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Chicken pox (disease)

Discussion in 'All Languages' started by catlady60, Aug 25, 2010.

  1. catlady60

    catlady60 Senior Member

    Pennsylvania (20mi/36km from the Poconos
    English-US (New York City)
    Can you tell me what chicken pox is in your native language?
     
     
    : disease
  2. Ottilie

    Ottilie Senior Member

    Moldova
    Romanian(1st) / Russian (2nd)
    Russian: ветрянка
    Romanian : vărsat de vînt
     
  3. apmoy70 Senior Member

    Greek
    In Greek it's called colloquially «ανεμοβλογιά» (anemovlo'ʝa, feminine noun) deriving from the Hellenistic «ἀνεμευλογία» (anemeulo'gia, anemevlo'ʝia in Modern Greek pronunciation, feminine noun) with the latter being the formal name of the disease.
    Compound word formed by the joining together of the masculine noun «ἄνεμος» ('anemos)-->wind + feminine noun «εὐλογία» (eulo'gia)-->praise, eulogy, act of blessing, gift; it lit. means "wind's gift/blessing"

    [ʝ] is a voiced palatal fricative
     
  4. Frank06

    Frank06 Senior Member

    Nederlands / Dutch (Belgium)
    Hi,

    In Dutch we have a few names:
    - waterpokken
    - windpokken
    - wijnpokken (regional, wijn = wine, the other words are quite transparant)

    Groetjes,

    Frank
     
  5. jazyk Senior Member

    Brno, Česká republika
    Brazílie, portugalština
    In Portuguese: varicela (or also Brazilian colloquial: catapora).
     
  6. Tjahzi

    Tjahzi Senior Member

    Umeå, Sweden
    Swedish (Göteborg)
    Swedish: Vattenkoppor or Vattkoppor.

    Seems like a cognate with Dutch.
     
  7. Dianalu Senior Member

    Guatemala
    Spanish - Guatemala
    In Spanish: Varicela, just like in portuguese I see.
     
  8. XiaoRoel

    XiaoRoel Senior Member

    Vigo (Galiza)
    galego, español
    En galego é como en portugués e español, varicela (do latín científico varicella, falso diminutivo derivado de variola).
     
  9. bibax Senior Member

    Czech
    Czech:

    varicella and variola - used by the physicians;

    both deceases are called neštovice in Czech, it's a contraction from *nežitovice;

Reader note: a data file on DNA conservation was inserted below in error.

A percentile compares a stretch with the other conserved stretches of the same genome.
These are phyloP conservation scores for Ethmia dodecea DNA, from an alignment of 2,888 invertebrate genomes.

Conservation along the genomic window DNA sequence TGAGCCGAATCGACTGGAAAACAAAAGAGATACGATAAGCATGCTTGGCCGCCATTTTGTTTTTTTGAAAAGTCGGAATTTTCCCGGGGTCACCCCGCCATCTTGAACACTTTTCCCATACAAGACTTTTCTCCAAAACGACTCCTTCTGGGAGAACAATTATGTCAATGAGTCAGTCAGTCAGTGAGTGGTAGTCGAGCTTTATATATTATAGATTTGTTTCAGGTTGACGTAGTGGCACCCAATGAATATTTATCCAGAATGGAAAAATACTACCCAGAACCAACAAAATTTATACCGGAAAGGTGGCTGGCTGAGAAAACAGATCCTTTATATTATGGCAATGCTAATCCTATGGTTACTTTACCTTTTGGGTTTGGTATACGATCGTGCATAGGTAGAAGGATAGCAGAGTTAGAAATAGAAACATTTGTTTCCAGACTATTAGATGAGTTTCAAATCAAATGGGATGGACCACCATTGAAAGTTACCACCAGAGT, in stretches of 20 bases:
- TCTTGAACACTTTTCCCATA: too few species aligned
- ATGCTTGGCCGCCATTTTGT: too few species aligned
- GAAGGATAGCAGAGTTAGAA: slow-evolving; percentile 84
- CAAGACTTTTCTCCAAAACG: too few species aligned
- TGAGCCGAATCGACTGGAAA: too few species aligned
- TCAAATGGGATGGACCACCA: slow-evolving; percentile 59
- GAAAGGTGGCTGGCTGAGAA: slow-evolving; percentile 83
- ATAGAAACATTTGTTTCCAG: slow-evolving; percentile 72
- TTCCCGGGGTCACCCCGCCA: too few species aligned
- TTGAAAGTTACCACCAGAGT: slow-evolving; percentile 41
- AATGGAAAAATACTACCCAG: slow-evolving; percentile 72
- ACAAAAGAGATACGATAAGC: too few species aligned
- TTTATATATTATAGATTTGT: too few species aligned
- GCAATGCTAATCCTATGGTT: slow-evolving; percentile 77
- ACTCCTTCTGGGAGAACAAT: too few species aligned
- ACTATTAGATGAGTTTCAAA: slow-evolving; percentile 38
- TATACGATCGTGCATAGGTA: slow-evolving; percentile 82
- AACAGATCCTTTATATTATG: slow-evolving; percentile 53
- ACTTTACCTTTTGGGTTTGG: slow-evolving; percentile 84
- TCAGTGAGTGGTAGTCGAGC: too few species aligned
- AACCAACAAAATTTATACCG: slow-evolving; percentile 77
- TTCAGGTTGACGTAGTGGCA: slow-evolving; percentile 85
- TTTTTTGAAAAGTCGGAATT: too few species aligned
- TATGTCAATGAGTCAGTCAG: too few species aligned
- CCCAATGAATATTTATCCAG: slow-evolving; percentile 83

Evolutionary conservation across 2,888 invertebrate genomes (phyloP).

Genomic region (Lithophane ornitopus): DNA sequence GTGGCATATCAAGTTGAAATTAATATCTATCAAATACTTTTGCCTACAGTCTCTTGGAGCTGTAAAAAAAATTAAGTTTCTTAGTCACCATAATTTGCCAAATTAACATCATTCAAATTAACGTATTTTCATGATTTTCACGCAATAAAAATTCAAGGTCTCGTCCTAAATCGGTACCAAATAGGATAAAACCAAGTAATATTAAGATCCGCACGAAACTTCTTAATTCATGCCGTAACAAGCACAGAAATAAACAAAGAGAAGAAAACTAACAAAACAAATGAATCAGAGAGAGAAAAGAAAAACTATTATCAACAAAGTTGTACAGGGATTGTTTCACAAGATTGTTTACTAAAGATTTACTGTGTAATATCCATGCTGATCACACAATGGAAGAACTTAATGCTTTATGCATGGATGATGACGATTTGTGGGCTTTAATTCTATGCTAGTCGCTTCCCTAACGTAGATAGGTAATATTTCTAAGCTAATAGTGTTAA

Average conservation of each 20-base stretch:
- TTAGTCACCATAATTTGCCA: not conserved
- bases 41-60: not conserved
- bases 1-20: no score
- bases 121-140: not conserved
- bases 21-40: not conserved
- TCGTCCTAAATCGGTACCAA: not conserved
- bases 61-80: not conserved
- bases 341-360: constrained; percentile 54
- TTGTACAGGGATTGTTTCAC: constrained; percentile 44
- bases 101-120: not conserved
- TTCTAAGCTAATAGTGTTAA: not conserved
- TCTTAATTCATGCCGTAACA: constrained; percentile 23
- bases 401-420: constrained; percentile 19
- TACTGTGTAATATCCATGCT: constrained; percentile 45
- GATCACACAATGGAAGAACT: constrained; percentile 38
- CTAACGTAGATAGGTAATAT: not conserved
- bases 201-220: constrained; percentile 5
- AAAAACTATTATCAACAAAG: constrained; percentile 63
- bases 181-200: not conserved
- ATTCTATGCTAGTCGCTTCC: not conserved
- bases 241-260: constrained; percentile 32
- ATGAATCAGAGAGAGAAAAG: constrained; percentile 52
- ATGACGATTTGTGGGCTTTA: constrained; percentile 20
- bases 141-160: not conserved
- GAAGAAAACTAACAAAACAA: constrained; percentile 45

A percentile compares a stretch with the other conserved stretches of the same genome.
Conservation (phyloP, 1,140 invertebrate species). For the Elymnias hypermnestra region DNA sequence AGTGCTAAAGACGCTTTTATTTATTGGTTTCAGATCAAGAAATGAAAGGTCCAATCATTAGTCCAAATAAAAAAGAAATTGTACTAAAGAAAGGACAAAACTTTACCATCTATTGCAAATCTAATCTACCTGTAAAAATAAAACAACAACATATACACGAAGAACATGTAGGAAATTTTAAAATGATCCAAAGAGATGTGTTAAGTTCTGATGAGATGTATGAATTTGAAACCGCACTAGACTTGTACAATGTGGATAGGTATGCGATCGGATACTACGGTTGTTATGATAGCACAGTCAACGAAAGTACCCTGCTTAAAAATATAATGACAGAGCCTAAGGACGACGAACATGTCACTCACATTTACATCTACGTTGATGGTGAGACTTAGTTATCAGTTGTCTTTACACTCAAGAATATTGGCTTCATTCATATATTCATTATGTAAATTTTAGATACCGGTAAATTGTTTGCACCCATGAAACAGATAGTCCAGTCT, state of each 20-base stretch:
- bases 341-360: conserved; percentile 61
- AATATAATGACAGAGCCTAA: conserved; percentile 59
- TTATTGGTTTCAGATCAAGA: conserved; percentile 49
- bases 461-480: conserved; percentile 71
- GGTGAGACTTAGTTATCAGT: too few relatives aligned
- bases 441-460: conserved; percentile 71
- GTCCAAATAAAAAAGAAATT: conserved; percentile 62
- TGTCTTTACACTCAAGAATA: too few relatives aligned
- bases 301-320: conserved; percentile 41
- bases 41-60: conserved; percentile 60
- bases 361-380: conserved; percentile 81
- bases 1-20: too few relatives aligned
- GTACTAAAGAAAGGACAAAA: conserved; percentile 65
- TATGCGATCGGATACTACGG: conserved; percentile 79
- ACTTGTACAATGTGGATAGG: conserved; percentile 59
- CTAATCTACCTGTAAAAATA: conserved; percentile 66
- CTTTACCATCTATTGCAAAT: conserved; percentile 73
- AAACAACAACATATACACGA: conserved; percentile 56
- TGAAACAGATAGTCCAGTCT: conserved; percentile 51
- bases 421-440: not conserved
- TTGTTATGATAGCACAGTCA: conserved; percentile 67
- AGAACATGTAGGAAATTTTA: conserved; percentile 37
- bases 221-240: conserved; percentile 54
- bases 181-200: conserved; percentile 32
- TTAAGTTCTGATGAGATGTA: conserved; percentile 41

from nežit = non-healing ulcer/furuncle;

    from the Panslavic verbal root ži-/goj- (< *gei-/goi-) = to heal; žit is a passive participle of the verb;
     
  10. Agró

    Agró Senior Member

    High Navarre
    Spanish-Navarre
    Catalan: varicel·la
    Basque: barizela
    Italian: varicella
     
    Last edited: Aug 25, 2010
  11. DearPrudence

    DearPrudence Dépêche Mod

    IdF
    French (lower Normandy)
    As the other Romance languages:
    in French: la varicelle
     
  12. robbie_SWE

    robbie_SWE Senior Member

    Sweden
    Swedish (have three "mother languages": SWE, ROM, ENG)
    In Romania the most used word is varicelă; vărsat de vânt is a regional name for the disease.

    :) robbie
     
  13. Ottilie

    Ottilie Senior Member

    Moldova
    Romanian(1st) / Russian (2nd)
    I don't think it's only a regional name,it's more like a colloquial term,while varicelă is the scientific term,the medical one. Just a search on google,and the term is found on many sites ,most of them .ro,so it's not used only in Moldova
     
  14. robbie_SWE

    robbie_SWE Senior Member

    Sweden
    Swedish (have three "mother languages": SWE, ROM, ENG)
    It is a colloquial term, but if you say varicelă (which in fact has more hits on Google than the other term) you are more likely to be understood by a person in Romania.

    :) robbie
     
  15. hui Senior Member

    Finnish
    Finnish: vesirokko (water-pox)
     
  16. Rallino Moderatoúrkos

    Ankara
    Turkish
    In Turkish: Su çiçeği (lit. waterflower)
     
  17. rusita preciosa

    rusita preciosa Modus forendi

    USA (Φιλαδέλφεια)
    Russian (Moscow)
    It means something like "the windy one" or "of wind"
     
  18. anaczz

    anaczz Senior Member

    À beira do Oceano Atlântico
    Português (Brasil)
    Brazil: catapora or varicela
     
  19. Igel Junior Member

    Hamburg
    German - Germany
    German: die Windpocken (Pl.), Varizellen (medical term)
     
  20. Natalisha Senior Member

    Russian
    or ветряная оспа
     
  21. elirlandes

    elirlandes Senior Member

    Dublin & Málaga
    Ireland English
    In Irish = deilgneach
    As an adjective the word means "barbed", "prickly" or "spikey"
     
  22. Gavril Senior Member

    English, USA
    Based on Wikipedia, smallpox is neštovice and chickenpox is plané_neštovice -- is that accurate? (And what does plané mean?)
     
  23. mataripis

    mataripis Senior Member

    Tagalog: Bulutong Tubig
     
  24. bibax Senior Member

    Czech
    Yes, variola is pravé (= true) neštovice, varicella is plané (= false, fake, unfruitful) neštovice.
     
  25. ThomasK Senior Member

    (near) Kortrijk, Belgium
    Belgium, Dutch
    But I believe 'waterpokken' is the best translation in Dutch. ('Windpokken' refers to varicella, and is different, if I am not mistaken)
     
  26. francisgranada Senior Member

    Slovakia
    Hungarian
    Hungarian

    bárányhimlő

    bárány - lamb
    himlő - pox
     
  27. Nizo Senior Member

    In Esperanto, it's varicelo​.
     
  28. A.O.T. Senior Member

    Ukraine
    Ukrainian
    In Ukrainian:

    вітрянка (вітряна віспа)
     
  29. Annamak New Member

    Armenian
    Armenian : ջրծաղիկ (lit. water flower)
     
  30. Encolpius

    Encolpius Senior Member

    Prague
    Hungarian
    The formal medical name is plané neštovice while in spoken language everybody says only neštovice.
     
  31. Encolpius

    Encolpius Senior Member

    Prague
    Hungarian
    Austrian German: Schafplattern
    Slovak: ovčie kiahne
    Hungarian: bárányhimlő

    and if you are interested check it here.
     

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